Saturday, 13 June 2015

How do species relate to spices?

I find it interesting when I discover that similar-sounding words that seem to have unrelated meanings actually are related etymologically.

This week, when I was reading my newly purchased book, Herbs and Spices; the Cook's Reference, by Jill Norman, I discovered the relationship between the words specie, spice and species.

On page 9 she writes this about the word spices:
Again our word derives from Latin, where species meant specific kind but, in later use, goods or merchandise - spices certainly being an important commodity even at the time of the Romans.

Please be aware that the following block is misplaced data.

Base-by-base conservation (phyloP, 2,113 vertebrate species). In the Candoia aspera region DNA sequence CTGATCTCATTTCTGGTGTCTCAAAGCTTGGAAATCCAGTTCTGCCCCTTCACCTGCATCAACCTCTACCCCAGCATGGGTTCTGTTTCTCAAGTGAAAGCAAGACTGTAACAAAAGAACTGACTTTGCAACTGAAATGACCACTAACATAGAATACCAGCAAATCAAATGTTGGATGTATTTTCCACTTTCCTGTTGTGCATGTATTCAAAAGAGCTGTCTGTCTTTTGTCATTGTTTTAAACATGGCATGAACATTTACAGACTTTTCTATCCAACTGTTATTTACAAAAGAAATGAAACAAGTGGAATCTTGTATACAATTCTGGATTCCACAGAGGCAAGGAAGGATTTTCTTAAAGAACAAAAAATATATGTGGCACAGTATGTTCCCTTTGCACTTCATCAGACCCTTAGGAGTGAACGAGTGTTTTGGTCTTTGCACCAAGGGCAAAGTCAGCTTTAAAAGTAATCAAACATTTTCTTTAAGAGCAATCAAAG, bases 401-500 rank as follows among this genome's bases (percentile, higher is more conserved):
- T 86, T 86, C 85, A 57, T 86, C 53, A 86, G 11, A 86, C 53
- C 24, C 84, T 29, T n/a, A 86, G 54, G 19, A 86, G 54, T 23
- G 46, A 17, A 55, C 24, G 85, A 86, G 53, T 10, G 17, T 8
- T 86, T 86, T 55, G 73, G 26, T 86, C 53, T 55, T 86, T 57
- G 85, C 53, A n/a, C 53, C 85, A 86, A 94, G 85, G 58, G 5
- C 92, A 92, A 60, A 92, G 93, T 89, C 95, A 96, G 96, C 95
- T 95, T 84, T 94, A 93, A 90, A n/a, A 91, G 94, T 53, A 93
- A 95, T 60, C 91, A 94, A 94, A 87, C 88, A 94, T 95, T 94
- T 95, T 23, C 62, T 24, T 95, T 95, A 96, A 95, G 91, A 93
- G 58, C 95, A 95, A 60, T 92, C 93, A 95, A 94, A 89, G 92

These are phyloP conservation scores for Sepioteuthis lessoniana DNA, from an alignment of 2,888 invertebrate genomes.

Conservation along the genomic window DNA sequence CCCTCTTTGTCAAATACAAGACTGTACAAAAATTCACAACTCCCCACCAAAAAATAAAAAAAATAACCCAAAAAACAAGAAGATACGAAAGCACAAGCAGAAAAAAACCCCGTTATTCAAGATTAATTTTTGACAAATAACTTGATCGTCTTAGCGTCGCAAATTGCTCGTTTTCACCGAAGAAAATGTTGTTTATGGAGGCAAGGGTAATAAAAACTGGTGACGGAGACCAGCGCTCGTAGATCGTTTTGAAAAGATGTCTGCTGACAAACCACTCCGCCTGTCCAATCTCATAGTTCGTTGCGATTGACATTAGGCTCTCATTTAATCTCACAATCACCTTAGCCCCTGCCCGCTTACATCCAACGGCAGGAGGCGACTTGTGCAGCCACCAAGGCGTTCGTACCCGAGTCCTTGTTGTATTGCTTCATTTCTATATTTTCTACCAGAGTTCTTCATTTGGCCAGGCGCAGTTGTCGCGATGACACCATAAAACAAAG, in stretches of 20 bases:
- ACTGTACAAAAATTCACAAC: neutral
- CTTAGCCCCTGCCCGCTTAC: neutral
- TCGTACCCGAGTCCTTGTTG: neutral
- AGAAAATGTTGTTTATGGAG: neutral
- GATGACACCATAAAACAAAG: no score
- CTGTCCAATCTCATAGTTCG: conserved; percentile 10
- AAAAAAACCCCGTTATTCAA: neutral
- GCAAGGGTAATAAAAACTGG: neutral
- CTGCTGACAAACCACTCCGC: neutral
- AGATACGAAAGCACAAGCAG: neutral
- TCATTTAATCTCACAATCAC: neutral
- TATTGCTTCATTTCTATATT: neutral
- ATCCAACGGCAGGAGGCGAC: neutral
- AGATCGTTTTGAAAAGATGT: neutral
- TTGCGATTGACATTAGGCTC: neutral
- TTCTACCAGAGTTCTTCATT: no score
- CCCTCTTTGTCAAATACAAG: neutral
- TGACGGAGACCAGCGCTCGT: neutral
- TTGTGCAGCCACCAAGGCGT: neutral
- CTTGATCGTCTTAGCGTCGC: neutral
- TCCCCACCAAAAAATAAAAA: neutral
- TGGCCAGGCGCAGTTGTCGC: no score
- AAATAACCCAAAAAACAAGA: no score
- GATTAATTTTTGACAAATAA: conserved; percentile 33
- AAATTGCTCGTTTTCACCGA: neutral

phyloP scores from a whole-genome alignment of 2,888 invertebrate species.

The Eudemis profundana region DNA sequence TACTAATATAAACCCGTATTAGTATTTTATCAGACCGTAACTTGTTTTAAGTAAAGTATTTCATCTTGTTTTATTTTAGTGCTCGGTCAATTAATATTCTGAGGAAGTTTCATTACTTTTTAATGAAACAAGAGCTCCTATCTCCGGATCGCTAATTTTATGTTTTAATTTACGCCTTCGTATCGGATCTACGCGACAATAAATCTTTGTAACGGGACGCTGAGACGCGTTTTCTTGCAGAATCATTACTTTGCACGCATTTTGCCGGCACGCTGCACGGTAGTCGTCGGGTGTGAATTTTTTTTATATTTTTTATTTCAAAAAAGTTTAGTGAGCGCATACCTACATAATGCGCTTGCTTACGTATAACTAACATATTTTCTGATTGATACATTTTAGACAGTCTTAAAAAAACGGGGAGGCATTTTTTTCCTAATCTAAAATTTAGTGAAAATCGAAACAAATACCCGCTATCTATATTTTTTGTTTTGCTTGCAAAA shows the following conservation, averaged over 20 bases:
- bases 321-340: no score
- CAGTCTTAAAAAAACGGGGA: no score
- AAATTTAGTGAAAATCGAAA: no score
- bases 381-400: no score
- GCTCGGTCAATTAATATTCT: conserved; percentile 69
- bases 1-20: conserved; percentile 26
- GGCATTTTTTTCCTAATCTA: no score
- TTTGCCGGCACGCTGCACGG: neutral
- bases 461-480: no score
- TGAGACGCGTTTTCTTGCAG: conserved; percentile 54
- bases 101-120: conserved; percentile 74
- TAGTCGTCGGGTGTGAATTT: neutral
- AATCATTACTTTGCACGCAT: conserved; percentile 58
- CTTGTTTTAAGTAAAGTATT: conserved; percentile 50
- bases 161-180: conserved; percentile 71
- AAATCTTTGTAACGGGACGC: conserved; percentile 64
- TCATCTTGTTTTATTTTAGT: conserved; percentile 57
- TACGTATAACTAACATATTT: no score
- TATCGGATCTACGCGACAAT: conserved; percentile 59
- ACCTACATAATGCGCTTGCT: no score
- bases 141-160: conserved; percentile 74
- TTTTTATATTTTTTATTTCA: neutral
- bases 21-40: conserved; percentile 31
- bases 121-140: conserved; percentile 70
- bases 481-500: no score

This made me wonder about the expression payment in specie. I didn't know what it means, but I've read it in historical novels. says of the word specie:

coined money; coin.
in specie,
  1. in the same kind.
  2. (of money) in coin.
  3. in a similar manner; in kind:
    Such treachery should be repaid in specie.
  4. Law. in the identical shape, form, etc., as specified.

Collins English dictionary gives the origin of the phrase in specie as:
C16: from the Latin phrase in speciÄ“ in kind

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